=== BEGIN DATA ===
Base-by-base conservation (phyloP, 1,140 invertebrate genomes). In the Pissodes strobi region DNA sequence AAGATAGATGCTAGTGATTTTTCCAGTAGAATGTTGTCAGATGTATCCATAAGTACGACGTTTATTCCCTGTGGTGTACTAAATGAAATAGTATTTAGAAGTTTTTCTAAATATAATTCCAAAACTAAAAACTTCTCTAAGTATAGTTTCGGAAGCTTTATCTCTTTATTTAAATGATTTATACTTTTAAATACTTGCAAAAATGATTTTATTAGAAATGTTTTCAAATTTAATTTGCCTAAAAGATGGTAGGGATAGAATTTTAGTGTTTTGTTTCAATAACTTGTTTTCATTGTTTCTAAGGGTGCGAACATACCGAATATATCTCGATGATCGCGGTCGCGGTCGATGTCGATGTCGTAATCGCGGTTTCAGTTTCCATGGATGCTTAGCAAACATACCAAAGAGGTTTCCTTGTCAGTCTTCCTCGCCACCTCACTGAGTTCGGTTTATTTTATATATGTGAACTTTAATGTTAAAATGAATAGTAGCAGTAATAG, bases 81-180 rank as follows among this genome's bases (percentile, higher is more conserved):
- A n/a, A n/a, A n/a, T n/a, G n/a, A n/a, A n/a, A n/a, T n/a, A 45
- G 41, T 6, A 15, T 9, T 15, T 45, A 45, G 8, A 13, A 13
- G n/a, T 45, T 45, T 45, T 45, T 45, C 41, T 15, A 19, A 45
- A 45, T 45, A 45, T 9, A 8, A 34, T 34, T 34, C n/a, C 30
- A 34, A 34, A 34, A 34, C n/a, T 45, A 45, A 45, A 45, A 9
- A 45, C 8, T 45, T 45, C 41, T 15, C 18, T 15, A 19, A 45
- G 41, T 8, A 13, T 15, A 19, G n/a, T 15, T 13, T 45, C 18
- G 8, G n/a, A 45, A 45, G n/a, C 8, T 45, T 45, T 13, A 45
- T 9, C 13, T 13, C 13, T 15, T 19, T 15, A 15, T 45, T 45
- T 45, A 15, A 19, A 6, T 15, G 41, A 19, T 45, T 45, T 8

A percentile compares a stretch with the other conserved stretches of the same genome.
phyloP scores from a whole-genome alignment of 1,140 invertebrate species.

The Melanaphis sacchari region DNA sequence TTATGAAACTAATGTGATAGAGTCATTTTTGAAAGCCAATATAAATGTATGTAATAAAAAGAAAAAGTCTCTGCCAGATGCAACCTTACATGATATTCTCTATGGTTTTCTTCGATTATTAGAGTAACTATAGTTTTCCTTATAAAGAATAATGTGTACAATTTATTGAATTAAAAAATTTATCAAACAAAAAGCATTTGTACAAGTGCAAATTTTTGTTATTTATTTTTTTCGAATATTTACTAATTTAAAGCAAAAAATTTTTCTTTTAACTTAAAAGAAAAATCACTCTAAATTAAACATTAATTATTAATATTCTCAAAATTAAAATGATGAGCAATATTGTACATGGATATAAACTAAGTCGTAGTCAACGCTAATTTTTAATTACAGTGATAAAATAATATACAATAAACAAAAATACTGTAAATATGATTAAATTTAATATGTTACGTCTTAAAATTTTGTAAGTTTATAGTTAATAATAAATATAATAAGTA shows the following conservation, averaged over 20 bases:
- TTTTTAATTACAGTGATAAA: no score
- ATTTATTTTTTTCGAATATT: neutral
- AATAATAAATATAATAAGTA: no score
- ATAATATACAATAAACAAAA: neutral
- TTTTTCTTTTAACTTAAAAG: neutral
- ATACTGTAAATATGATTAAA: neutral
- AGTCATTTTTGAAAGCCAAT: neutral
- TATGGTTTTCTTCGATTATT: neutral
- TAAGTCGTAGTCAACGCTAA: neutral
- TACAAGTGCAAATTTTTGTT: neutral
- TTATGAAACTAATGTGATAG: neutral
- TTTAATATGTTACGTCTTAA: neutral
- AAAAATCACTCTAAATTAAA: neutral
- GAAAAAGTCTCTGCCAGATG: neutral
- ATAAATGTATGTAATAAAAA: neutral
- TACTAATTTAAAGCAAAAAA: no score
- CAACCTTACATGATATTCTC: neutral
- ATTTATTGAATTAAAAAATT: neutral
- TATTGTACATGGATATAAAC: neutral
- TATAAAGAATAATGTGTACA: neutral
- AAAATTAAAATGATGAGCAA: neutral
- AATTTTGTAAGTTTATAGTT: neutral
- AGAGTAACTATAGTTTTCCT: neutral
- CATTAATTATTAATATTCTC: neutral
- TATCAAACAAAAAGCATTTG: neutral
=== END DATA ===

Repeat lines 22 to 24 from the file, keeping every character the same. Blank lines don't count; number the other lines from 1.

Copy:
- TATGGTTTTCTTCGATTATT: neutral
- TAAGTCGTAGTCAACGCTAA: neutral
- TACAAGTGCAAATTTTTGTT: neutral